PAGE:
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Tennis elbow


Tennis elbow is a condition that results in pain around the outer side of the elbow.

It often occurs after strenuous overuse of the muscles and tendons of the forearm, near the elbow joint.

As its name suggests, tennis elbow is sometimes caused by playing tennis. However, it is usually caused by a number of other physical activities. See Tennis elbow - causes for more information.

The medical name for tennis elbow is lateral epicondylitis. This is because the pain usually occurs on the bony lump on the outside of the elbow which is called the lateral epicondyle.

Similar symptoms can occur on the inner side of the elbow, which is sometimes called golfer's elbow.

The elbow joint

The elbow joint is surrounded by muscles that move the elbow, wrist and fingers.  Tendons in your elbow join the bones and muscles together and control the muscles of the forearm around the lateral epicondyle.

When a person gets tennis elbow, one or more of the tendons in their elbow becomes painful. The pain occurs at the point where the tendons of the forearm muscle attach to the bone.  Twisting movements, such as turning a door handle or opening the lid of a jar, may be particularly painful.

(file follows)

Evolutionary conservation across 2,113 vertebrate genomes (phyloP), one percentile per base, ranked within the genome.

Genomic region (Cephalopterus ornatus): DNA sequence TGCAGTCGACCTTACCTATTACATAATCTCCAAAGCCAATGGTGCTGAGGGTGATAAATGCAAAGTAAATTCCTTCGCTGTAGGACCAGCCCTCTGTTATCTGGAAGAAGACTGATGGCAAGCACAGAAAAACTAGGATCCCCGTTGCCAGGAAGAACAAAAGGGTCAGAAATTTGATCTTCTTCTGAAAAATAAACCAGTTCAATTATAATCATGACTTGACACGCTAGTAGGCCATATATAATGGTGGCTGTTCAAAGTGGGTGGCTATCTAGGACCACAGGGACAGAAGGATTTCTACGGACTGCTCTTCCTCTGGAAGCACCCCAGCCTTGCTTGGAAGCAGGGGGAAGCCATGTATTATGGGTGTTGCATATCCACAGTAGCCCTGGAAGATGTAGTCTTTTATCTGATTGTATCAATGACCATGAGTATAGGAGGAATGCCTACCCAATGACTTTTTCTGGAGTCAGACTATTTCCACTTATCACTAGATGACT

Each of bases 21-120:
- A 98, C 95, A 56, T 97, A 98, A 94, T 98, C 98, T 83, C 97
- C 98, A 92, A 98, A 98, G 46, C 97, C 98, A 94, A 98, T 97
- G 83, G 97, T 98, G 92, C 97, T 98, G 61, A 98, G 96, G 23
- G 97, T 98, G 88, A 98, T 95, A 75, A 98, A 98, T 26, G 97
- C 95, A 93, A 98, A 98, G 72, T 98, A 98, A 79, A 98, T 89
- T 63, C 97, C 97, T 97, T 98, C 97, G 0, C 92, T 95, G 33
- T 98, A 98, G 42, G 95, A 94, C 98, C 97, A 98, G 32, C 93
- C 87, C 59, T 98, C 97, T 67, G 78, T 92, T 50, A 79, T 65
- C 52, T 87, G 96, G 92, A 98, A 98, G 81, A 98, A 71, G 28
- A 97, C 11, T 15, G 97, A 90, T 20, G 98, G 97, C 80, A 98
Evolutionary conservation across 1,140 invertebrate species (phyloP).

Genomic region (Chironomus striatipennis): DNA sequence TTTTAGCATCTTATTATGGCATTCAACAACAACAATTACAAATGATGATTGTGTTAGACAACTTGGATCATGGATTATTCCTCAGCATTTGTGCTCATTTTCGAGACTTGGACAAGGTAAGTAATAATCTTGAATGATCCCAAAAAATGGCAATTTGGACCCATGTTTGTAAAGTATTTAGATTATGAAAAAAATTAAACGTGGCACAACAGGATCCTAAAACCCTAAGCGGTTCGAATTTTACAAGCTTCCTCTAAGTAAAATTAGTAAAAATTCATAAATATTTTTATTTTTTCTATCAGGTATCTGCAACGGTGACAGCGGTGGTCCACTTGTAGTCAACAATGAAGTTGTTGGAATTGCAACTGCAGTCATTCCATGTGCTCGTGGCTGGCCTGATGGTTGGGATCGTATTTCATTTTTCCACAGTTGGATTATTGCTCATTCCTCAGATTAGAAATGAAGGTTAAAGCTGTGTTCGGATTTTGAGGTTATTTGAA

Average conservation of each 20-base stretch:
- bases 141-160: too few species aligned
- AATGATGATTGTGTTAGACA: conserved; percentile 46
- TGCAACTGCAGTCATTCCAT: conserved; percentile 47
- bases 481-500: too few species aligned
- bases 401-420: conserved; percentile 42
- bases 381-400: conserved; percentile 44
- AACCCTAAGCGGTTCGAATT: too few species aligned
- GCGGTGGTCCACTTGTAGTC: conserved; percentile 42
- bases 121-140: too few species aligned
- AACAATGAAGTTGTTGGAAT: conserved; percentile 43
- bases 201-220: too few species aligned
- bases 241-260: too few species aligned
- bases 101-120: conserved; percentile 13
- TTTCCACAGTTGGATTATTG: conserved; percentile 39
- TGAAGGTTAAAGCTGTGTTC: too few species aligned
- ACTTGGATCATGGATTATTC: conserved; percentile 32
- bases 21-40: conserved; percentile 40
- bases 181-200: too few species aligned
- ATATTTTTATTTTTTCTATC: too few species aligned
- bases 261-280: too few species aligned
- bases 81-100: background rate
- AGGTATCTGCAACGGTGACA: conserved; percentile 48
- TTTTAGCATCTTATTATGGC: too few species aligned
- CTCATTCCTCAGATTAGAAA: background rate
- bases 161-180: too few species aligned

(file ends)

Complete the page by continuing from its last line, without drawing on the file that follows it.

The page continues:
In around three quarters of cases of tennis elbow, the dominant hand (the one that is used the most) is affected.

How common is tennis elbow?

Tennis elbow is fairly uncommon. Approximately five in every 1,000 adults in the UK are affected by the condition each year.

Tennis elbow usually occurs in adults. Men and woman are affected equally. The condition tends to affect people who are around 40 years old.


Tennis elbow is a self-limiting condition. This means that in most cases the symptoms eventually improve and clear up without treatment.

Anti-inflammatory painkillers can often reduce mild pain that is caused by tennis elbow. However, if your pain is severe or prolonged, a corticosteroid injection may be recommended.

Occasionally, surgery may be used to treat very severe and persistent cases of tennis elbow.

Most cases of tennis elbow last between six months and two years. However, in around 9 out of 10 cases, a full recovery is made within one year.

See Tennis elbow - treatment for more information.